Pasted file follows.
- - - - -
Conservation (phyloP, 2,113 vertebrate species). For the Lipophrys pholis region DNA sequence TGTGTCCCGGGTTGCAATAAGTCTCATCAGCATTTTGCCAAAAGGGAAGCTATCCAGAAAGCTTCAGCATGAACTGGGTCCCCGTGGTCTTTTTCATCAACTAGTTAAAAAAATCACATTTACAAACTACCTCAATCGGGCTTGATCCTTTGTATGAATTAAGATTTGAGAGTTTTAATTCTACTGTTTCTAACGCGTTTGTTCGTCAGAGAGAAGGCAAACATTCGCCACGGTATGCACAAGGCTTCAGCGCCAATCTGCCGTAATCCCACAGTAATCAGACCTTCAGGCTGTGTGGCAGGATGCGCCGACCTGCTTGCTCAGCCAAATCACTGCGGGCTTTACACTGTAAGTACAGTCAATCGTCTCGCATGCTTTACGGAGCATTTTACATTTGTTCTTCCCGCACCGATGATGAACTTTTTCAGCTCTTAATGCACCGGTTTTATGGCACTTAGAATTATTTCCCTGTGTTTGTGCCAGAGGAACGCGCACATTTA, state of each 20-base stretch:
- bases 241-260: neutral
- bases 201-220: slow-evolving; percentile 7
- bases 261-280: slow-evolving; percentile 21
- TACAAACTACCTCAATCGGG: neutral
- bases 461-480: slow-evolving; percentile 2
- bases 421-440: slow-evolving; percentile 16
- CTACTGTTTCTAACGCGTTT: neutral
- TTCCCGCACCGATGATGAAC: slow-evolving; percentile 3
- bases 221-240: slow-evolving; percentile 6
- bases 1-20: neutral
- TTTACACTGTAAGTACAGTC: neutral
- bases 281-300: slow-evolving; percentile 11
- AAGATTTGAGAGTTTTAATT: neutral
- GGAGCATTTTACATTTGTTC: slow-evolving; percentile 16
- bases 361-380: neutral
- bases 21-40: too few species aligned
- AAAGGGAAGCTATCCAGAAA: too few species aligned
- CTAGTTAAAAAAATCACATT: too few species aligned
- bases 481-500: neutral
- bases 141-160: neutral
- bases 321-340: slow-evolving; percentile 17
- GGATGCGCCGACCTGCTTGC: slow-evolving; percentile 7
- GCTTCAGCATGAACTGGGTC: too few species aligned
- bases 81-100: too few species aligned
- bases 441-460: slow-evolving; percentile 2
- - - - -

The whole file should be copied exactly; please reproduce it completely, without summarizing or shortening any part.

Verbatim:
Conservation (phyloP, 2,113 vertebrate species). For the Lipophrys pholis region DNA sequence TGTGTCCCGGGTTGCAATAAGTCTCATCAGCATTTTGCCAAAAGGGAAGCTATCCAGAAAGCTTCAGCATGAACTGGGTCCCCGTGGTCTTTTTCATCAACTAGTTAAAAAAATCACATTTACAAACTACCTCAATCGGGCTTGATCCTTTGTATGAATTAAGATTTGAGAGTTTTAATTCTACTGTTTCTAACGCGTTTGTTCGTCAGAGAGAAGGCAAACATTCGCCACGGTATGCACAAGGCTTCAGCGCCAATCTGCCGTAATCCCACAGTAATCAGACCTTCAGGCTGTGTGGCAGGATGCGCCGACCTGCTTGCTCAGCCAAATCACTGCGGGCTTTACACTGTAAGTACAGTCAATCGTCTCGCATGCTTTACGGAGCATTTTACATTTGTTCTTCCCGCACCGATGATGAACTTTTTCAGCTCTTAATGCACCGGTTTTATGGCACTTAGAATTATTTCCCTGTGTTTGTGCCAGAGGAACGCGCACATTTA, state of each 20-base stretch:
- bases 241-260: neutral
- bases 201-220: slow-evolving; percentile 7
- bases 261-280: slow-evolving; percentile 21
- TACAAACTACCTCAATCGGG: neutral
- bases 461-480: slow-evolving; percentile 2
- bases 421-440: slow-evolving; percentile 16
- CTACTGTTTCTAACGCGTTT: neutral
- TTCCCGCACCGATGATGAAC: slow-evolving; percentile 3
- bases 221-240: slow-evolving; percentile 6
- bases 1-20: neutral
- TTTACACTGTAAGTACAGTC: neutral
- bases 281-300: slow-evolving; percentile 11
- AAGATTTGAGAGTTTTAATT: neutral
- GGAGCATTTTACATTTGTTC: slow-evolving; percentile 16
- bases 361-380: neutral
- bases 21-40: too few species aligned
- AAAGGGAAGCTATCCAGAAA: too few species aligned
- CTAGTTAAAAAAATCACATT: too few species aligned
- bases 481-500: neutral
- bases 141-160: neutral
- bases 321-340: slow-evolving; percentile 17
- GGATGCGCCGACCTGCTTGC: slow-evolving; percentile 7
- GCTTCAGCATGAACTGGGTC: too few species aligned
- bases 81-100: too few species aligned
- bases 441-460: slow-evolving; percentile 2